Sadly Boston is all too familiar with the “When they get (player X) back in (Y amount of time), imagine how good they are going to be!” mindset. There’s no guarantee that Kemba will be Kemba when the postseason starts, but because we know what he can do when he’s 100 percent, the Celtics’ playoff potential skyrockets putting him with what they already have.

So, should Boston enter the season at full strength, there’s a lot to like about them, but there’s still a reason why they are not put in the same tier as Milwaukee or either of the LA teams. That starts with their depth. Enough has been said about how good their four best guys are when they play together, but the rest of the roster outside of Smart and Daniel Theis is a question mark.

The Celtics’ top six of Tatum, Brown, Walker, Hayward, Smart, and Theis is capable of winning a championship, but a title team can’t consist of just six rotation players. There are too many minutes for just six guys. Outside of them, it’s hard to say who will fill out the rest of the rotation. The most likely candidates will be the likes of:

  • Enes Kanter: Has been uncharacteristically injury-prone this season. When healthy, he’s been his usual post-dominant self, and the Celtics have done a good job minimizing his defensive lapses – He somehow has a better Defensive Real Plus-Minus than Andre Drummond and Dwight Howard – but he’s been badly exploited in the wrong matchup as usual.
  • Grant Williams: Fits perfectly into Boston’s scheme of playing multi-positional wings with defensive versatility. He’s even shown he has the strength to handle players bigger than him. Even though he’s shot 35 percent from three since hitting his first one on Dec. 9, opponents will leave him open until he can make them pay.
  • Brad Wanamaker: Inconsistency has been his biggest issue. His month by month numbers have been a roller coaster all season. There’s no telling which Wanamaker Boston would get if they played him.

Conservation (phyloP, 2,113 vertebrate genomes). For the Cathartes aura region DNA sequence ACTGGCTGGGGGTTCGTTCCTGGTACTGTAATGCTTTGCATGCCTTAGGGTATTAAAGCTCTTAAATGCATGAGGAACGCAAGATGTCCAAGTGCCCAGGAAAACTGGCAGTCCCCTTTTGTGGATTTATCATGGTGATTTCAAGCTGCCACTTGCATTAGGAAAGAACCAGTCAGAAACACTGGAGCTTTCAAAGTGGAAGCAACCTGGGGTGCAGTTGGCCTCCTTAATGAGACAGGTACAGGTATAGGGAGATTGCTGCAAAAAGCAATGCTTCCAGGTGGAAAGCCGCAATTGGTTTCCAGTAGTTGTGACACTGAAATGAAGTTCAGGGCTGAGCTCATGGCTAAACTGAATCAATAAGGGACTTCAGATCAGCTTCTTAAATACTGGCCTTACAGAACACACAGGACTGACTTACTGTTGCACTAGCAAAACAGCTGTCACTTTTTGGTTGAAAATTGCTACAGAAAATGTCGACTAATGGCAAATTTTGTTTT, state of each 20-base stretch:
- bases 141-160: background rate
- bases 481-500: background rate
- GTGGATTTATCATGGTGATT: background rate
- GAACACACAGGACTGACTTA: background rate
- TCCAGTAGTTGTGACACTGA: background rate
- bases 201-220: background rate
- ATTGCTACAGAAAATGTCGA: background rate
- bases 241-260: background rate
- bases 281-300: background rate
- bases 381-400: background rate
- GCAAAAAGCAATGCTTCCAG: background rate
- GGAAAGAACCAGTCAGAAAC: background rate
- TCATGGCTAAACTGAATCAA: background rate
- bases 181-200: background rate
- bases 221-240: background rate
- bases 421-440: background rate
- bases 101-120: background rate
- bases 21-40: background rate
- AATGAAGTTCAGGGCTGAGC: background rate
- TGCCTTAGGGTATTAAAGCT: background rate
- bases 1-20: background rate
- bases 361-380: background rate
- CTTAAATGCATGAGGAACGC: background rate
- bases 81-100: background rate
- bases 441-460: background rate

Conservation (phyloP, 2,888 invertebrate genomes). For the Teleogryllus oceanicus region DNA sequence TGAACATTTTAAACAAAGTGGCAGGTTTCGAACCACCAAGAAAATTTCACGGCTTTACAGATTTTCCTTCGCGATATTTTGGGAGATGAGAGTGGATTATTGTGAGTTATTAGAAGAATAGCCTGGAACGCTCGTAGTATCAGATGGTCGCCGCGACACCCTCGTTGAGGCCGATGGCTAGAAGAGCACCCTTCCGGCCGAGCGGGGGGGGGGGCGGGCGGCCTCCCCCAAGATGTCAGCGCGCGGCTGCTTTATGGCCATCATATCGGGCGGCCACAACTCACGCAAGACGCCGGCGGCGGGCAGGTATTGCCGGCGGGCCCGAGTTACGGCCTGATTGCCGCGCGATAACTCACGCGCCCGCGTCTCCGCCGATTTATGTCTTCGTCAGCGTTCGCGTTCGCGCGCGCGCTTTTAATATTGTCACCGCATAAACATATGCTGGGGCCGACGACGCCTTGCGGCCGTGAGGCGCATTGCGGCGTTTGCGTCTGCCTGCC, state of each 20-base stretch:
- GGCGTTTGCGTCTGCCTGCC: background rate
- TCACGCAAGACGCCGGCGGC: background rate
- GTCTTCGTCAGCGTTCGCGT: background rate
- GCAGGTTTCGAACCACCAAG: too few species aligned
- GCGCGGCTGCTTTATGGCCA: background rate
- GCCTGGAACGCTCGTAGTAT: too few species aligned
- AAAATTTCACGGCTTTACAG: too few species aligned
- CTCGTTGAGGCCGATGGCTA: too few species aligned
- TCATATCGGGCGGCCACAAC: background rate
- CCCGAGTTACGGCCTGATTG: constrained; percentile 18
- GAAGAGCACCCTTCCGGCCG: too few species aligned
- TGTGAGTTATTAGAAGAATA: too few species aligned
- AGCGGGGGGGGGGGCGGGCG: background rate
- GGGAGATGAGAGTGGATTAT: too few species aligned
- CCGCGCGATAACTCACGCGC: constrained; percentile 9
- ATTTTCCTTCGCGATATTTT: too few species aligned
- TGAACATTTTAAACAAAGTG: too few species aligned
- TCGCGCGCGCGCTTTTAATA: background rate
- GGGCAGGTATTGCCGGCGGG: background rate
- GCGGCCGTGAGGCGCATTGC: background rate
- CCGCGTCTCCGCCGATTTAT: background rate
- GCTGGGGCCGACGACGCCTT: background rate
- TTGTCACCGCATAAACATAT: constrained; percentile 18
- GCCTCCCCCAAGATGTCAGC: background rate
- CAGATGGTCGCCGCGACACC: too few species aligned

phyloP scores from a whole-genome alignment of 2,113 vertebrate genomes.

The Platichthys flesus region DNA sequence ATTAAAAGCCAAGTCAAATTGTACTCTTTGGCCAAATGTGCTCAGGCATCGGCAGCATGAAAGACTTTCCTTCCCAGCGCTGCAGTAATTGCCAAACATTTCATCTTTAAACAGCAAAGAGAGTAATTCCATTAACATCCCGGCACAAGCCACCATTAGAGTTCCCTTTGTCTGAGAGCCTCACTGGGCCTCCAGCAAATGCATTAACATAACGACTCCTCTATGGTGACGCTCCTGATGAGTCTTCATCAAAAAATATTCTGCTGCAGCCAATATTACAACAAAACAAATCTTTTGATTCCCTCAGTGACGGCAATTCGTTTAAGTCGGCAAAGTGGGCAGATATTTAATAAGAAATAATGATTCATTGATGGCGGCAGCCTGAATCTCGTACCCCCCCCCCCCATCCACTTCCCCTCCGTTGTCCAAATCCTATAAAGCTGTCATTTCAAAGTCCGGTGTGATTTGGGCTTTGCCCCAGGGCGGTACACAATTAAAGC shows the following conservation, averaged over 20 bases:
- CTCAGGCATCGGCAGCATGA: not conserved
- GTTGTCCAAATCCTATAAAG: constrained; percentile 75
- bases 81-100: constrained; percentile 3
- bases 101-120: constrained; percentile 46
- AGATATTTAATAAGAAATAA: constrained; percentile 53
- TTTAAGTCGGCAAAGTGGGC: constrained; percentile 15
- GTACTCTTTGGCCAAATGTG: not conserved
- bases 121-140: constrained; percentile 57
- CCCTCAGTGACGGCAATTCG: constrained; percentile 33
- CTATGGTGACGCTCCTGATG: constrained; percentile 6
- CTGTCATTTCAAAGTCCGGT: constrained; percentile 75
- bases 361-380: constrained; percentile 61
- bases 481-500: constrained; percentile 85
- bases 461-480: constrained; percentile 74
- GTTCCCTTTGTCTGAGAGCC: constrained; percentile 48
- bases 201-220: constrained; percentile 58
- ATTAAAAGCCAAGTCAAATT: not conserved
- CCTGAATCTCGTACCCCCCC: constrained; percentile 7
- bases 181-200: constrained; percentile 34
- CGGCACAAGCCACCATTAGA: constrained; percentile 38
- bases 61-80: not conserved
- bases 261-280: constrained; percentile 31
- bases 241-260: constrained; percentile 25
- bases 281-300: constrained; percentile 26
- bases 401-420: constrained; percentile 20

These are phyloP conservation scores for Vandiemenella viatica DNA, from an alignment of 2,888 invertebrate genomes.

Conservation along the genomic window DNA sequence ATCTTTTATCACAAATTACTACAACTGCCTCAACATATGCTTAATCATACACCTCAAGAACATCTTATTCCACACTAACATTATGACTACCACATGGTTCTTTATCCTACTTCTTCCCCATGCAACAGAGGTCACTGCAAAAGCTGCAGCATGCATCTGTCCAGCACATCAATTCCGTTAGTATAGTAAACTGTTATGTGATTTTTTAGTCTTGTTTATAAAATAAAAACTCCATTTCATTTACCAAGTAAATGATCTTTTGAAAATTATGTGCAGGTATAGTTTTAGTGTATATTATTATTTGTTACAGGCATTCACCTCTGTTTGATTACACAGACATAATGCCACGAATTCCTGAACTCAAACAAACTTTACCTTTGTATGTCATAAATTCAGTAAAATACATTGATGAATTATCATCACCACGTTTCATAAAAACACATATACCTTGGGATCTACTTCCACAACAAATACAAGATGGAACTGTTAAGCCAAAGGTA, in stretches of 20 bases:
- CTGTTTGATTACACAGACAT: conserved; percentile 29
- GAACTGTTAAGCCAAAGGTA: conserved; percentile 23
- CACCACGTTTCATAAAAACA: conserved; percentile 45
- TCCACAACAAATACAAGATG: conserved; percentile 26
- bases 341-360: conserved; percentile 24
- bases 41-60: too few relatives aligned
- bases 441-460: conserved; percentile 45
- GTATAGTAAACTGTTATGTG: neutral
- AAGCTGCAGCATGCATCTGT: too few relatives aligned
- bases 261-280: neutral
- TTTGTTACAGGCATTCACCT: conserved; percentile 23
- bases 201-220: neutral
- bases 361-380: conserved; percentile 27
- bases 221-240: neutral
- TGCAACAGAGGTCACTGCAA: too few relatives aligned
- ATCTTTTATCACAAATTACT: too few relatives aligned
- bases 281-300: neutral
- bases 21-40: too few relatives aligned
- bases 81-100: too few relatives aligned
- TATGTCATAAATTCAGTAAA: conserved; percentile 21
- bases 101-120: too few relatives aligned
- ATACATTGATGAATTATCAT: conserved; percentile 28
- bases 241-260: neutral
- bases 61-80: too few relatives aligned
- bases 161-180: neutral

• Robert Williams III: A hip injury got in the way of what was supposed to be a baptism by fire type of season. The physical tools are definitely there for him to be an exceptional rim protector, but he’s been prone to brain farts and block chasing. The playoffs would be a perfect time for him to learn, but his raw skillset could make him a disaster to play.
  • Semi Ojeleye: In and out of the rotation all season. He brings defensive muscle and even an improved three-ball. He’s even had his moments at times. Besides that, not much progress has been made on his part.

There are other options, but those are the most qualified ones the Celtics have at their disposal, and as you can see, it’s not cut and dry. If one or two of those options pan out well, then Boston should be right there. However, because there are no answers, we’ll just have to see who fits best with what they want to do.

The Celtics could potentially have a lot going for them when the postseason arrives. There are X-Factors that could result in a first-round exit or a trip to the finals. Their health and their depth could play a huge role on how these playoffs turn out. If they play their cards right, Boston might just turn into the team everyone thought they would be.

Last year that is.

Matt John is a staff writer for Basketball Insiders. He is currently a Utah resident, but a Massachusetts native.